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Wild Blossom Meadery and Winery

Submitted by on November 14, 2010 – 12:46 amNo Comment

Now here’s a factoid I’ll bet you didn’t know, Road Trips Foodies: Each bottle of mead contains the nectar of two million flowers. That means ten or twenty million seeds were pollinated by those busy bees. Mead, therefore, is evidence that the cycle of plant life has been renewed.

Mead, of course, is wine produced from honey (it might be news to some city slickers, but bees produce honey from flower nectar). Wild Blossom Meadery & Winery is Chicago’s first winery and the only Illinois meadery on the Northern Illinois Wine Trail. You’ll find it at 10033 South Western Avenue in Chicago’s Beverly neighborhood.

They use local honeys, grapes and other fruits in both the traditional and contemporary styles of meads. Their bees roam not only the Illinois prairies and Lake Michigan sand dunes, but the meadery maintains hives in the City of Chicago where industry has left and nature has reclaimed vacant lots and parking areas with wild flowers.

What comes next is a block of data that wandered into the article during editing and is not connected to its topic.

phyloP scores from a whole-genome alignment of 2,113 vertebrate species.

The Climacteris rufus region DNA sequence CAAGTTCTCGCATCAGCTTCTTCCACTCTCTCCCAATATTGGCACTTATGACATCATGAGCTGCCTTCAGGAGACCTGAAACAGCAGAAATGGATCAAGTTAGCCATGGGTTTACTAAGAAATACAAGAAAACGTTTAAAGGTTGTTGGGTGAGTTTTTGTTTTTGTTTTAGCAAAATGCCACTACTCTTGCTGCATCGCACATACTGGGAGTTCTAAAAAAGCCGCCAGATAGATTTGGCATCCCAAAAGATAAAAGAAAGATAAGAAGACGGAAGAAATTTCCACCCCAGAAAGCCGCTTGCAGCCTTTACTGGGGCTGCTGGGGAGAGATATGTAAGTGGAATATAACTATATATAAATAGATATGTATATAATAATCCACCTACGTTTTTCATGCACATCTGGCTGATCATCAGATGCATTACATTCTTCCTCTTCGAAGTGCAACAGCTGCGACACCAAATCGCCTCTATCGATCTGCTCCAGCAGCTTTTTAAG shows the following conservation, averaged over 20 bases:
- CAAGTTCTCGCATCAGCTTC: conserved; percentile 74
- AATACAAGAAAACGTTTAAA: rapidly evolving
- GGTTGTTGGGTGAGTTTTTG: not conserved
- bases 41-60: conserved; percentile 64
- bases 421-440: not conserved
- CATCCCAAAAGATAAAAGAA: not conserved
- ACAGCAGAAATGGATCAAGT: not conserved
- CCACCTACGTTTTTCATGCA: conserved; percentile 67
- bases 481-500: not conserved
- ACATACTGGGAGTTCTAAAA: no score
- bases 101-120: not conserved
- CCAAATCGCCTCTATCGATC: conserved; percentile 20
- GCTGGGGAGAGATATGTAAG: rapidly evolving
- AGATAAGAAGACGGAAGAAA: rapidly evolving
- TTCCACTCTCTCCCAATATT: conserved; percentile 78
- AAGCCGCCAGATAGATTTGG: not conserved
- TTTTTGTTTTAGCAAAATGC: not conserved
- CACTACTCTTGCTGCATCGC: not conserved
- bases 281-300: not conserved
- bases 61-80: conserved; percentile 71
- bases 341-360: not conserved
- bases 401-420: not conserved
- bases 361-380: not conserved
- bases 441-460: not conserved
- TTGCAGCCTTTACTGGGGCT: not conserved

The wines are made by Greg Fischer, who grew up raising honeybees and making wine in New Paltz New York. Greg, who opened Wild Blossom in 2000, tends to his 80 hives and also teaches wine and beer-making classes at Beverage Art.

On my list to try? Wild Blossom Raspberry Peach — a honey mead with fermented raspberries and peaches. Or maybe a bottle of Wild Blossom Chocolate Honey Buzz. Or Wild Blossom Cran-Nectar (the perfect Thanksgiving choice? it’s made with Wisconsin cranberries!).

For more information on visiting Chicago’s Southland, go online.

(Photo courtesy of Wild Blossom Meadery and Winery)

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